RLP in Sepon works with 400 extremely poor families in 25 ethnic-minority villages, to start them in income-generating enterprises of their own choosing. Nearly all of the families chose small livestock enterprises, and most of these chose goats. The goats are a hardy local variety, much prized for meat for special occasions, and excellent demand exists for them here and just across the border in Vietnam.
In my capacity as Animal Health and Nutrition Adviser, I’ve been assisting the Lao Livestock Health Adviser, Choummala, a graduate of the Veterinary program at the National University. Over my first 8 weeks we conducted an animal health survey in the project villages, evaluating the health and productivity status of the goats, pigs and poultry, in the second year of the project. We visited a random selection of households in each village and conducted a short interview, with questions about reproduction, disease and losses, and feeding. Then we examined the animals and collected fecal samples for quantification of parasite loads. We treated any sick or injured animals that we found as we went.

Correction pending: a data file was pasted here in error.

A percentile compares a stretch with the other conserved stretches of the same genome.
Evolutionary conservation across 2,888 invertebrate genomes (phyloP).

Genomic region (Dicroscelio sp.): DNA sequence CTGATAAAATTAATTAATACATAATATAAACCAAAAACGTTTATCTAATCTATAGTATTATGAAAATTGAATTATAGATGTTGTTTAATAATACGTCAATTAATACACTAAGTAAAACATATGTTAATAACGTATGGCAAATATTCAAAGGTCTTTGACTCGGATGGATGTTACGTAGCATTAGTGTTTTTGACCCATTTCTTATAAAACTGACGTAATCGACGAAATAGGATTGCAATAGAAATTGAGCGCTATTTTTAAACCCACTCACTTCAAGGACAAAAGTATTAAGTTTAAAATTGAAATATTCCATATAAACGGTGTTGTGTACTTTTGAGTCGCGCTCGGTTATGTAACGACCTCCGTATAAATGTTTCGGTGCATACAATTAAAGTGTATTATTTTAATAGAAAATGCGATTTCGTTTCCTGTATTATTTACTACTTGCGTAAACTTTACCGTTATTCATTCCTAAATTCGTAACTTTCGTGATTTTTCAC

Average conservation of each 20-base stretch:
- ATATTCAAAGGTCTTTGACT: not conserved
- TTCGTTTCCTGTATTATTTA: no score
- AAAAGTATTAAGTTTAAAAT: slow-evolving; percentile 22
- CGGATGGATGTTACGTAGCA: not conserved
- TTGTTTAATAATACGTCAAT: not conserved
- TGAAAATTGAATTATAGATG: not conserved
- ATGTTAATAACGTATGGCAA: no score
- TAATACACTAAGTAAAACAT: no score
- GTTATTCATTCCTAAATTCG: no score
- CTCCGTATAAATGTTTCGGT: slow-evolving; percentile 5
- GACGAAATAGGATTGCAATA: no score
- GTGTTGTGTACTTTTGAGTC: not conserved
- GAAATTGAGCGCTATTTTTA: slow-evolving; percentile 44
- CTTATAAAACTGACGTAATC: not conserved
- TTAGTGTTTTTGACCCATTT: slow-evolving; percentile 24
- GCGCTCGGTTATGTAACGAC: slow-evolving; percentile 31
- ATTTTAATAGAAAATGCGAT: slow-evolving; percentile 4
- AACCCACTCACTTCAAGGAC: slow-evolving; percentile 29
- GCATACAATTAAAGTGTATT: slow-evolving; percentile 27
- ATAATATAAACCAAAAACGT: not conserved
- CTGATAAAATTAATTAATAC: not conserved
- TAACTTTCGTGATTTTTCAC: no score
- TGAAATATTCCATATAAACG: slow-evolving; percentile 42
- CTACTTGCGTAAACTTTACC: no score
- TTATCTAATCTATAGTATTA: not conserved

The goats obtain all of their feed by free-range browsing now in the dry season, but in the rainy season are sometimes kept in for cut-and carry feeding. Ill health and losses are often caused by parasitism, injuries, and sadly, theft. Young kid mortality is also high. These results highlight appropriate education and interventions to increase the success of the enterprises.

IMG_3978smallMs.  Choummala interviewing Ms. Huay about her goats as she works at the loom under her house.